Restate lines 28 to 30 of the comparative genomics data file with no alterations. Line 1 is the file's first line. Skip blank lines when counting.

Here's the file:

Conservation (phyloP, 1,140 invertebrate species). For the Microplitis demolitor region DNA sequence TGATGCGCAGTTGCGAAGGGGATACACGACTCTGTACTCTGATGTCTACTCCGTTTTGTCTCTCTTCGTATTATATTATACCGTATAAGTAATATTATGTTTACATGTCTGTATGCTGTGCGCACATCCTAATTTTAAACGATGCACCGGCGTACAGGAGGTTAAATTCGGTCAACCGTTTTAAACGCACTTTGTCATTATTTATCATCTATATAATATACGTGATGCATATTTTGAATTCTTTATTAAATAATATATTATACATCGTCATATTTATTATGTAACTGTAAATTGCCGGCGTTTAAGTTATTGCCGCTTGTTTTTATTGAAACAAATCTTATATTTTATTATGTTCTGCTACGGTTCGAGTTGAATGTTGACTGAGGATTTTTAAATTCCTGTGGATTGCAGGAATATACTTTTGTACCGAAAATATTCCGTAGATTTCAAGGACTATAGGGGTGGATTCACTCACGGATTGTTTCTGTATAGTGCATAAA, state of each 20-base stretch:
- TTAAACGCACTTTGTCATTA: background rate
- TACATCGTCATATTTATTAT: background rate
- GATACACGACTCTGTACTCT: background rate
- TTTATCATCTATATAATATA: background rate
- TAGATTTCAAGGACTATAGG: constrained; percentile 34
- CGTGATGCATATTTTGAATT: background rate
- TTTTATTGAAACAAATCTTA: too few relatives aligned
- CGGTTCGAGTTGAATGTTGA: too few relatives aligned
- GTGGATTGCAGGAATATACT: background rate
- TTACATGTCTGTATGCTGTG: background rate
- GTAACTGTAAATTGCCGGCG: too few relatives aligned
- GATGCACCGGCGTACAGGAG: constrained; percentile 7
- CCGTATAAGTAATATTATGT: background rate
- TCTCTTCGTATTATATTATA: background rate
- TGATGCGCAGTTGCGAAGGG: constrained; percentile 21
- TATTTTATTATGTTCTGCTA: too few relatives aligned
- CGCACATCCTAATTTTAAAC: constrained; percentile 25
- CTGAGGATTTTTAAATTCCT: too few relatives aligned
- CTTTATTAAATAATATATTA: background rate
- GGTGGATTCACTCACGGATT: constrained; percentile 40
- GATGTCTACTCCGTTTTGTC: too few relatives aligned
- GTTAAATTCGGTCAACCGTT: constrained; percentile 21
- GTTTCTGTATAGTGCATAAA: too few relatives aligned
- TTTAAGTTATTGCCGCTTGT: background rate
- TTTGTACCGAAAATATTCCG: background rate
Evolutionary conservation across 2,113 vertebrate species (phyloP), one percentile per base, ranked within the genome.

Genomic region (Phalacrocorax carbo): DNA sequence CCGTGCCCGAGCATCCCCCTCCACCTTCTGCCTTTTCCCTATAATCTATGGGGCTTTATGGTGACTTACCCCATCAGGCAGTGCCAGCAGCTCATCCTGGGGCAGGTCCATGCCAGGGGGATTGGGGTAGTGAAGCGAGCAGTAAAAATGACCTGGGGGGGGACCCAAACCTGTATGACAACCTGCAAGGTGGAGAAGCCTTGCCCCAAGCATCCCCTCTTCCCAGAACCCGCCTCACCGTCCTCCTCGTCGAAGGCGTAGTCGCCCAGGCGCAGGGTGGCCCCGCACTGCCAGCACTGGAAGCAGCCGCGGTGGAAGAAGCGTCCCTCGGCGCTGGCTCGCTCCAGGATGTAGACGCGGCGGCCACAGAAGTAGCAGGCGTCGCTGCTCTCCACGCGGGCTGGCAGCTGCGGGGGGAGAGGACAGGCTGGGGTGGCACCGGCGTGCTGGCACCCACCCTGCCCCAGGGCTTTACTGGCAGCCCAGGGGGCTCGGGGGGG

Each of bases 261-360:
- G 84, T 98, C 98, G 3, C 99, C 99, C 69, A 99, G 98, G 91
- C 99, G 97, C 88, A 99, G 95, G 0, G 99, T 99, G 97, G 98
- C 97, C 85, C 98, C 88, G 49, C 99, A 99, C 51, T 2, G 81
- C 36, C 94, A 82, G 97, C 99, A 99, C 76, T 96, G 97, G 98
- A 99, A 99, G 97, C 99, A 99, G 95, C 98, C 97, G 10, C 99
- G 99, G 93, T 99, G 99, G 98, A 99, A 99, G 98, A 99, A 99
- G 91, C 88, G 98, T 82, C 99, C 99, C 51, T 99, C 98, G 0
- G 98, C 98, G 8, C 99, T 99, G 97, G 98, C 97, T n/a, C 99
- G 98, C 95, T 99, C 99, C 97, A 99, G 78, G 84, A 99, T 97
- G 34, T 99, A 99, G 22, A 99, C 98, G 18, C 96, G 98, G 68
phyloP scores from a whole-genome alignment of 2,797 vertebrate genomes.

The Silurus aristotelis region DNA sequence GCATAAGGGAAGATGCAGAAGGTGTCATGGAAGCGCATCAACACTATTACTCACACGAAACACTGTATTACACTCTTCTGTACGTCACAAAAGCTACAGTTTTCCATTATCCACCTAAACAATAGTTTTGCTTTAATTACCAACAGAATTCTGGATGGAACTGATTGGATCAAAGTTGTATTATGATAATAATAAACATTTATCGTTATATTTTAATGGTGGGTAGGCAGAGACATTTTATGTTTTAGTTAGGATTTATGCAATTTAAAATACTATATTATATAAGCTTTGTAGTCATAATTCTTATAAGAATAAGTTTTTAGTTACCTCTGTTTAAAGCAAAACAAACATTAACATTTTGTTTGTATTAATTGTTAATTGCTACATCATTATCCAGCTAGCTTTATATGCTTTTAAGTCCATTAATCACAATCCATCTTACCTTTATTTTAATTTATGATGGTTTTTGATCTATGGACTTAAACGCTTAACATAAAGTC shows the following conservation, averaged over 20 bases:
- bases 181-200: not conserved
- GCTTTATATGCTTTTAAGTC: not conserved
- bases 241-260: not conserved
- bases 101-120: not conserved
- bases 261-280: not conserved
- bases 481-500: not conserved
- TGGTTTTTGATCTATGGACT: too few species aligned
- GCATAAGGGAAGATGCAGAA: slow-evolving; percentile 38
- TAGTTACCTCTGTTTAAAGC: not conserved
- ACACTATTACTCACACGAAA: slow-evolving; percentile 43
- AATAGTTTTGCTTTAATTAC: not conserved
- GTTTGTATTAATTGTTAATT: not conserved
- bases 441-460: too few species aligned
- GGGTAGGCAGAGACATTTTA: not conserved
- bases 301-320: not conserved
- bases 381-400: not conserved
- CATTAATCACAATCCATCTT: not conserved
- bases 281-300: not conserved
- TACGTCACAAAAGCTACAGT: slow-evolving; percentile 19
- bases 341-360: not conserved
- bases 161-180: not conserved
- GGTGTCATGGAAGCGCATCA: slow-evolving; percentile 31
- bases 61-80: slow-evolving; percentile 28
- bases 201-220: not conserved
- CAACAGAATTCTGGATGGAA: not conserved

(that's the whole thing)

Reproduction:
Genomic region (Phalacrocorax carbo): DNA sequence CCGTGCCCGAGCATCCCCCTCCACCTTCTGCCTTTTCCCTATAATCTATGGGGCTTTATGGTGACTTACCCCATCAGGCAGTGCCAGCAGCTCATCCTGGGGCAGGTCCATGCCAGGGGGATTGGGGTAGTGAAGCGAGCAGTAAAAATGACCTGGGGGGGGACCCAAACCTGTATGACAACCTGCAAGGTGGAGAAGCCTTGCCCCAAGCATCCCCTCTTCCCAGAACCCGCCTCACCGTCCTCCTCGTCGAAGGCGTAGTCGCCCAGGCGCAGGGTGGCCCCGCACTGCCAGCACTGGAAGCAGCCGCGGTGGAAGAAGCGTCCCTCGGCGCTGGCTCGCTCCAGGATGTAGACGCGGCGGCCACAGAAGTAGCAGGCGTCGCTGCTCTCCACGCGGGCTGGCAGCTGCGGGGGGAGAGGACAGGCTGGGGTGGCACCGGCGTGCTGGCACCCACCCTGCCCCAGGGCTTTACTGGCAGCCCAGGGGGCTCGGGGGGG

Each of bases 261-360:
- G 84, T 98, C 98, G 3, C 99, C 99, C 69, A 99, G 98, G 91